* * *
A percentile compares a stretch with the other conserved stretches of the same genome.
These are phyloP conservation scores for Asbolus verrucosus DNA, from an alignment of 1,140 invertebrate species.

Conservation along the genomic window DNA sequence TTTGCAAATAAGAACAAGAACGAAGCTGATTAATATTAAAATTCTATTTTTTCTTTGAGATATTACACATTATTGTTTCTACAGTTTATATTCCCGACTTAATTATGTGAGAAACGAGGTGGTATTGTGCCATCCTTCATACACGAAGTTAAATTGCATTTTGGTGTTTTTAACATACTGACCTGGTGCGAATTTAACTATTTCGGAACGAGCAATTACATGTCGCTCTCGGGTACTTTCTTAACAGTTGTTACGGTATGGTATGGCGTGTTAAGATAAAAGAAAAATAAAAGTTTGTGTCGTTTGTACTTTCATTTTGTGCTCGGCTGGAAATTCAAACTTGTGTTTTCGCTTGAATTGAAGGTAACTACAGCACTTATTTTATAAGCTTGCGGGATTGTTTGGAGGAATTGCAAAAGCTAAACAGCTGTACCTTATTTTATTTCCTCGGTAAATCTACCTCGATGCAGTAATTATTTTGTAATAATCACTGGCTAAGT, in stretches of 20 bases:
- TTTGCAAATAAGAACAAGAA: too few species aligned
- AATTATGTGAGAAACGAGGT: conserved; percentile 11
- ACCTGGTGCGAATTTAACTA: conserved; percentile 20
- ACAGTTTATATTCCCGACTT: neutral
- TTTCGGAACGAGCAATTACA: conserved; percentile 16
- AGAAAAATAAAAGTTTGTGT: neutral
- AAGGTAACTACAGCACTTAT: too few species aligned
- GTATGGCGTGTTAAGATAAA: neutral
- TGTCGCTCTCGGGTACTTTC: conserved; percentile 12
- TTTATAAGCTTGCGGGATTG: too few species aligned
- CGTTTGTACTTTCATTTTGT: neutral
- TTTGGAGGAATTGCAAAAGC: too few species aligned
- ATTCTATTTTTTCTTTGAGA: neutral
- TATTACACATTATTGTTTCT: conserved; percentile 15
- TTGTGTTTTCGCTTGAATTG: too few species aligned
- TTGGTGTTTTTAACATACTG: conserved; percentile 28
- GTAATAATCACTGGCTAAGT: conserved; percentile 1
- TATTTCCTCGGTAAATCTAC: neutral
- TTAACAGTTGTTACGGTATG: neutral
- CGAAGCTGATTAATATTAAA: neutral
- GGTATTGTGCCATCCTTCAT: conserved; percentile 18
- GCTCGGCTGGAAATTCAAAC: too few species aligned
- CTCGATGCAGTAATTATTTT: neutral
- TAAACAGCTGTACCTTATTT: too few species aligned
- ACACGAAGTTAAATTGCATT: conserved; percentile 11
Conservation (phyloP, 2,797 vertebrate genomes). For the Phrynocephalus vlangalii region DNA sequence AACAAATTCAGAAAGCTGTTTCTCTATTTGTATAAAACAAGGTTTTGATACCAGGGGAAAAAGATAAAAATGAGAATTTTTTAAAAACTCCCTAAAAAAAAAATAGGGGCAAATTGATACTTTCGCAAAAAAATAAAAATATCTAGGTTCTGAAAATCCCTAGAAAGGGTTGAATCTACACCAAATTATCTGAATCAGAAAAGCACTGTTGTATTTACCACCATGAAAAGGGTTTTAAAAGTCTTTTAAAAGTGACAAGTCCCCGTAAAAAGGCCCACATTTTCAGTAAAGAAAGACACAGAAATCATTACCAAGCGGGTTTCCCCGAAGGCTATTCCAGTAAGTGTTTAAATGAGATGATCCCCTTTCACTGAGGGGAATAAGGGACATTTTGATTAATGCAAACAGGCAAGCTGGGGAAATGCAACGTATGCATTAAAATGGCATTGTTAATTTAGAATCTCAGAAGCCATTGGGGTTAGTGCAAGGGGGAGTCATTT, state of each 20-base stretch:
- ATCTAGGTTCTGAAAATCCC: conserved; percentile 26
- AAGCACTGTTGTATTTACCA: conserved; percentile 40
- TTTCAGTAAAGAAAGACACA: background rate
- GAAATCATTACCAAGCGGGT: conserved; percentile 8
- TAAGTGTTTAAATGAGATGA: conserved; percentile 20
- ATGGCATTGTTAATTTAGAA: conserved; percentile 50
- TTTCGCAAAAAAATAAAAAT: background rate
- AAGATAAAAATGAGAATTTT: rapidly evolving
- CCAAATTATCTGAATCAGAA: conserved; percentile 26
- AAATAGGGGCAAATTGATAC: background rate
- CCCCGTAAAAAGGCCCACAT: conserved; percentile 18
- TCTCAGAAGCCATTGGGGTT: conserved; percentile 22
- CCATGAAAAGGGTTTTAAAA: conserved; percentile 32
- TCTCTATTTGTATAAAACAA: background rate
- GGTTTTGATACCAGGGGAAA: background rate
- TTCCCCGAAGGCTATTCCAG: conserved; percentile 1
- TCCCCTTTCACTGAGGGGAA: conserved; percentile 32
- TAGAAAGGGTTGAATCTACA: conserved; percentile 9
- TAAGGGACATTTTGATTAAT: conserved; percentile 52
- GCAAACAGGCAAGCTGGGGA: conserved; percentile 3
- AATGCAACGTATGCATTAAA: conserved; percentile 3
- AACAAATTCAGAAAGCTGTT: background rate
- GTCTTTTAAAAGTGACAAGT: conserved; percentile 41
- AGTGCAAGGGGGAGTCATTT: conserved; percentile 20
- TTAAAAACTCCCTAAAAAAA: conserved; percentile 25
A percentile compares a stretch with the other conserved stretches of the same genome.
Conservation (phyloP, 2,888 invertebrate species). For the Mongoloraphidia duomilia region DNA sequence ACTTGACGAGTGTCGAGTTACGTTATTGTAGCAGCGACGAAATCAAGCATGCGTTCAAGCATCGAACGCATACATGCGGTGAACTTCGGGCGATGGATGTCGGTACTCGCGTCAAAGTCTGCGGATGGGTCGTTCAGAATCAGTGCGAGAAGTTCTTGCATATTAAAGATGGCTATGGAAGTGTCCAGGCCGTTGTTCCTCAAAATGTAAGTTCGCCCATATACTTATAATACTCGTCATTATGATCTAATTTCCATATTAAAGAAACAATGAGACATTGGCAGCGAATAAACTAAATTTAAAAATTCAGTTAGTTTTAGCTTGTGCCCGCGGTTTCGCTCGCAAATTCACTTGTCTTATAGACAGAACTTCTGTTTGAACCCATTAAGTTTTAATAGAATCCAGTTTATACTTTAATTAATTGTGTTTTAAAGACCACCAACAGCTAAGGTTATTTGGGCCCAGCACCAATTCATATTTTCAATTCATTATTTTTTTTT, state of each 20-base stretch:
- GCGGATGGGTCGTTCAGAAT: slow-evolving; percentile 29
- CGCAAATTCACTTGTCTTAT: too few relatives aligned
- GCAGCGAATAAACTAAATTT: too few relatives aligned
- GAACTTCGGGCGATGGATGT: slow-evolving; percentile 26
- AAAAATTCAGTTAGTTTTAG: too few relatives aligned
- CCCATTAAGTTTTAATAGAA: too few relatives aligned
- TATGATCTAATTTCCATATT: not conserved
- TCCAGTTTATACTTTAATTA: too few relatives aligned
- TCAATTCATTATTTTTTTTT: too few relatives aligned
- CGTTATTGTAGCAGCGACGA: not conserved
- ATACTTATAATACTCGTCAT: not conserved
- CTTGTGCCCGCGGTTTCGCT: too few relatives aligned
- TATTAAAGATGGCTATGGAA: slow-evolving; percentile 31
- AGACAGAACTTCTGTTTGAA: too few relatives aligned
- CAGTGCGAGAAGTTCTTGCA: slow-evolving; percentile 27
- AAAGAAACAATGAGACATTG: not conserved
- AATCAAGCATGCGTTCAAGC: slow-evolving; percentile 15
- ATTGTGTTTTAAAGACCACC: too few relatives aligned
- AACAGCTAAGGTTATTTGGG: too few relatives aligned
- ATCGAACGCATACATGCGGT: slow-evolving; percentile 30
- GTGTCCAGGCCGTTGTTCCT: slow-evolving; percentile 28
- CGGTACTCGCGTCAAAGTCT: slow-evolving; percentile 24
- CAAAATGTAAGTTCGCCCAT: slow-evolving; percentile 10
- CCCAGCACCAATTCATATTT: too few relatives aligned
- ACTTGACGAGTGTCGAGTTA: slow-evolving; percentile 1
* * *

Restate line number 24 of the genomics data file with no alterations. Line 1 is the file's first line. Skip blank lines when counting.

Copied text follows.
- GGTATTGTGCCATCCTTCAT: conserved; percentile 18